Lean is the continuous improvement methodology, adapted from the Toyota Production System. It involves employees at all levels, line workers especially, in identifying and eliminating waste in all its forms. What is left over is value-adding work that satisfies customers. It also frees up excess capacity, allowing for more work and higher profit. Lean is an ongoing methodology, as new forms of waste arise continuously. The organization can always stand improvement.
Define Value Streams
Lean defines value streams, the direct route to satisfying the customer. In a production environment (for example, an automobile manufacturer), the value stream includes the shop floor where the product is manufactured, on the highway as the cars are shipped, the dealership where the cars are displayed, and delivery to the customer. It also includes the sales and service functions.
Involve employees at all levels who work on the value stream, including workers from inbound shipping, production, outbound shipping, logistics and sales, in identifying waste along that value stream. This is known as kaizen, a Japanese term.
Lean recognizes seven general forms of waste: overproduction, waiting, inventory, overprocessing, motion, transportation and defects.
A production worker who waits idly while the “upstream” work station scrambles to finish its tasks can identify the waste of waiting. Another production worker who observes that the “downstream” work station is on another floor of the factory can identify wasted motion. A quality assurance engineer or a customer service representative can identify the waste of defects.
This one-time project is a grand-scale kaizen. A kaizen is usually more focused and targets a few employees in a particular function or department, targeting a particular opportunity for improvement; but, this grand-scale kaizen will familiarize employees with the idea.
Lean Off the Value Stream
Conduct kaizens off the value stream, in areas such as the company cafeteria, security, maintenance and accounting. Doing so treats the organization as a customer and drives down the cost of doing business, and subsequently, the cost of goods sold. This ultimately serves the customer as well.
One goal of lean is to improve order to cash. By reacting quickly to a customer order, and delivering quickly and without defect, a company realizes the profit more quickly. Accounting can improve order-to-cash with such time- and labor-saving improvements as advanced shipping notices and automated invoicing.
A popular lean axiom is “rules, not tools,” meaning that the answer to customer satisfaction is not technology, but human judgment and ingenuity. A second axiom is “drill, baby, drill,” meaning that for a worker to perform any task but in his core competency—welding for a welder, driving for a driver—is likely a waste.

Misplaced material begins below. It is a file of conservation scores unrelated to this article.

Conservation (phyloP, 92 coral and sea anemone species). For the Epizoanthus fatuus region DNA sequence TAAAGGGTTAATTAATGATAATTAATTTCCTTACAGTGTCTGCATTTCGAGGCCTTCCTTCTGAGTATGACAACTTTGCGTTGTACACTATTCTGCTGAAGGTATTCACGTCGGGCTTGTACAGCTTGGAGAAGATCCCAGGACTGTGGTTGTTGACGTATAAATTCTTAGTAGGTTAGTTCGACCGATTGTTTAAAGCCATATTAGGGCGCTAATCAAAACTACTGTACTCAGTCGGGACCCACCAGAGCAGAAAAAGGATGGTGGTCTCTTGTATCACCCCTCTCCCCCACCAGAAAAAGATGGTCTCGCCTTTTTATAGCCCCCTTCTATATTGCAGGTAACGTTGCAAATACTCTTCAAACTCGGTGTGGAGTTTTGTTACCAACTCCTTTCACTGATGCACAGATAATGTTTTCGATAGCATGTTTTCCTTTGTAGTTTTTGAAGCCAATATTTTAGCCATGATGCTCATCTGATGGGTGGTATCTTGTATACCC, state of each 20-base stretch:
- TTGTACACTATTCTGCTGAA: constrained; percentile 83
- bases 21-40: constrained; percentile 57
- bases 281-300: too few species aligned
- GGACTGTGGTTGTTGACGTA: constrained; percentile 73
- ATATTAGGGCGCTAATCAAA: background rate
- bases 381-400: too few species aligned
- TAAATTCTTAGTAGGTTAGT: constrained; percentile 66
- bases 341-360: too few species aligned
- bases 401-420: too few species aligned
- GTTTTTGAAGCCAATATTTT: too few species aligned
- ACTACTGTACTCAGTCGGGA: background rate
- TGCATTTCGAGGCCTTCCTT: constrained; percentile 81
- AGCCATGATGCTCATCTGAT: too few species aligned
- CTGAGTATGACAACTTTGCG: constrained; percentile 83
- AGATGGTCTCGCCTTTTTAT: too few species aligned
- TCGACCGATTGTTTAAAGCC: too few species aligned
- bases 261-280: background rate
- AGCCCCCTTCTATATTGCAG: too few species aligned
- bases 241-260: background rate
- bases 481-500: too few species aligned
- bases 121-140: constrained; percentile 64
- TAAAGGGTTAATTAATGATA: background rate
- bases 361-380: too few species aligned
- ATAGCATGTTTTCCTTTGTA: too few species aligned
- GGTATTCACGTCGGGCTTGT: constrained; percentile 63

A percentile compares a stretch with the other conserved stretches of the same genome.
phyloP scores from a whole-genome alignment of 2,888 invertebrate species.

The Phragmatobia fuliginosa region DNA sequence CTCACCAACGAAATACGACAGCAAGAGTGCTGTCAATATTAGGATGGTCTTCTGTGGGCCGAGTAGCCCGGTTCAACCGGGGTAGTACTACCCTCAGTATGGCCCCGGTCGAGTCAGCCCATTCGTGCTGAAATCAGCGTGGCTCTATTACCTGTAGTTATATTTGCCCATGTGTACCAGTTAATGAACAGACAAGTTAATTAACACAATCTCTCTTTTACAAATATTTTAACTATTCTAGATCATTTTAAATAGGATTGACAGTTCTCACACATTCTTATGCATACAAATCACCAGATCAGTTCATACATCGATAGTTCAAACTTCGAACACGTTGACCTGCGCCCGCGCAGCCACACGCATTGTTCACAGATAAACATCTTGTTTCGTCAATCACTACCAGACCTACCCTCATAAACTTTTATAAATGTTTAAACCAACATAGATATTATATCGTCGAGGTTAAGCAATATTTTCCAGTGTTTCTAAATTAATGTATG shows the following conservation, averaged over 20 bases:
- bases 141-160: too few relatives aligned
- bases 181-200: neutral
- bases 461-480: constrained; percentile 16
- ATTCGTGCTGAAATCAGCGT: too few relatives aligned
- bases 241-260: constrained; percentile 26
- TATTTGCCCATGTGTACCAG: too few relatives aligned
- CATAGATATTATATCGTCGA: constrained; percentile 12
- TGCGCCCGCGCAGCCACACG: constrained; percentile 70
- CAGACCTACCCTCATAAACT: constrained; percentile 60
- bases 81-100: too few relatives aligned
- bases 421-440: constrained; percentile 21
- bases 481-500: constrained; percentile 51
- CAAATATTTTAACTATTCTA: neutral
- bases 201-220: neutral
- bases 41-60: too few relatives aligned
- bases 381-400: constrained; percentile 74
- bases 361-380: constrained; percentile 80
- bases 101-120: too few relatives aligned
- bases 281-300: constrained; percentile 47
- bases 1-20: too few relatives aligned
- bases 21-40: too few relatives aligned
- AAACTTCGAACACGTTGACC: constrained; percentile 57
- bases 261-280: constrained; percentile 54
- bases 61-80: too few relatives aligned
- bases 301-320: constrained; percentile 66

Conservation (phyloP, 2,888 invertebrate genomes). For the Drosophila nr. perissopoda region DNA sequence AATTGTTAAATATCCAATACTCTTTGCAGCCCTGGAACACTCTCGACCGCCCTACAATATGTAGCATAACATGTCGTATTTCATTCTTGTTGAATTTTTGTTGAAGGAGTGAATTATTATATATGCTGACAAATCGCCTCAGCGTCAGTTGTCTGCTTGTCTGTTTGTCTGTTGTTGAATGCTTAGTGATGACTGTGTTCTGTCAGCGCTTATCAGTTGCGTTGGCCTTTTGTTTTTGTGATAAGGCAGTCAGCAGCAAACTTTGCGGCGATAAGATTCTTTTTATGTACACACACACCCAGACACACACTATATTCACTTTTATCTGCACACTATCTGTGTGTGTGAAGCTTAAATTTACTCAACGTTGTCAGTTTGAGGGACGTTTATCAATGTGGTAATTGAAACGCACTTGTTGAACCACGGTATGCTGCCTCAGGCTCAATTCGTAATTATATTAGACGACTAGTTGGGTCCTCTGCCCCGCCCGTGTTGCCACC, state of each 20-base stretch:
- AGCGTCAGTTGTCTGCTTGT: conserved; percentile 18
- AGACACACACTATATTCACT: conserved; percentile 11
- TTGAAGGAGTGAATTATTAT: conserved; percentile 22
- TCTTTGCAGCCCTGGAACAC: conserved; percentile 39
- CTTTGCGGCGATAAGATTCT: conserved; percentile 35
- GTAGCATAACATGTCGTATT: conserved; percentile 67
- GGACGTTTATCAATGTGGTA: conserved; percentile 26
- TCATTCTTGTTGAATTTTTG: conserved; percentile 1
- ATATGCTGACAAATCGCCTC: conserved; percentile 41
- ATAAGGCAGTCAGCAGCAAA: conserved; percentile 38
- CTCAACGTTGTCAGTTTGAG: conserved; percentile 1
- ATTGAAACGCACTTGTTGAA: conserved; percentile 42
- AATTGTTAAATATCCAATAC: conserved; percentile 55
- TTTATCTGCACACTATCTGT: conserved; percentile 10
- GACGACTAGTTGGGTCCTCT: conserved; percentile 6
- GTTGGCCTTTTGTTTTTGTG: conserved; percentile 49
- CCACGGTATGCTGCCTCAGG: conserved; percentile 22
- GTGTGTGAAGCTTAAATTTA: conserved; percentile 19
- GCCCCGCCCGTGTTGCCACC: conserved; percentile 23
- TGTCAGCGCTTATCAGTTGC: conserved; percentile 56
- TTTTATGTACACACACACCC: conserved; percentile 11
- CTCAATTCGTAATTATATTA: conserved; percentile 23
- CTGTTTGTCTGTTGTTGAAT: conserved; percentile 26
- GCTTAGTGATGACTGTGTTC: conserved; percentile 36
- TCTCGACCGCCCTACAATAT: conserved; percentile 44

These axioms are somewhat contradictory; a production worker who is filling out paperwork is not producing. This is a waste, when that paperwork can be created automatically.
Companies like Boeing, Ford and Toyota are strong proponents of lean, but are also strong proponents of automated data capture. Boeing uses radio frequency identification at its enormous production plant in Seattle, Washington, to automate data capture and to track parts, freeing its workers to produce.
Implement Social Media
Lean organizations struggle with making improvements systemwide; one department, or one plant in a multinational company, may make an improvement that other departments or plants do not.
Toyota originally used the A3 form (named for the size of paper used in Japan), which is simply a written idea for an improvement. This may trigger a kaizen, or a manager may simply approve the change.
Siemens USA takes quite a different approach, by enabling its employees to blog internally. So, employees who discover an area for improvement share them immediately with Siemens employees in Germany. This is not frivolous; as one Siemens employee observed, management “think it’s great. He’s sharing his specialized knowledge with an employee anywhere in the company who can benefit from it.” Microsoft similarly created its “Academy Mobile,” which provides tools and resources for employees to create podcasts and share ideas companywide. “It’s a far better approach to sharing knowledge than waiting for the next scheduled meeting or spending hours searching the company’s intranet for e-mails, discussion threads, or documents,” wrote the authors of “Tactical Transparency.”
- "Thin Air"; Louis Sirico and Dann Maurno; 2010
- “Tactical Transparency;” Shel Holtz, John C. Havens; 2009
Dan Antony began his career in the sciences (biotech and materials science) before moving on to business and technology, including a stint as the international marketing manager of an ERP provider. His writing experience includes books on project management, engineering and construction, and the "Internet of Things."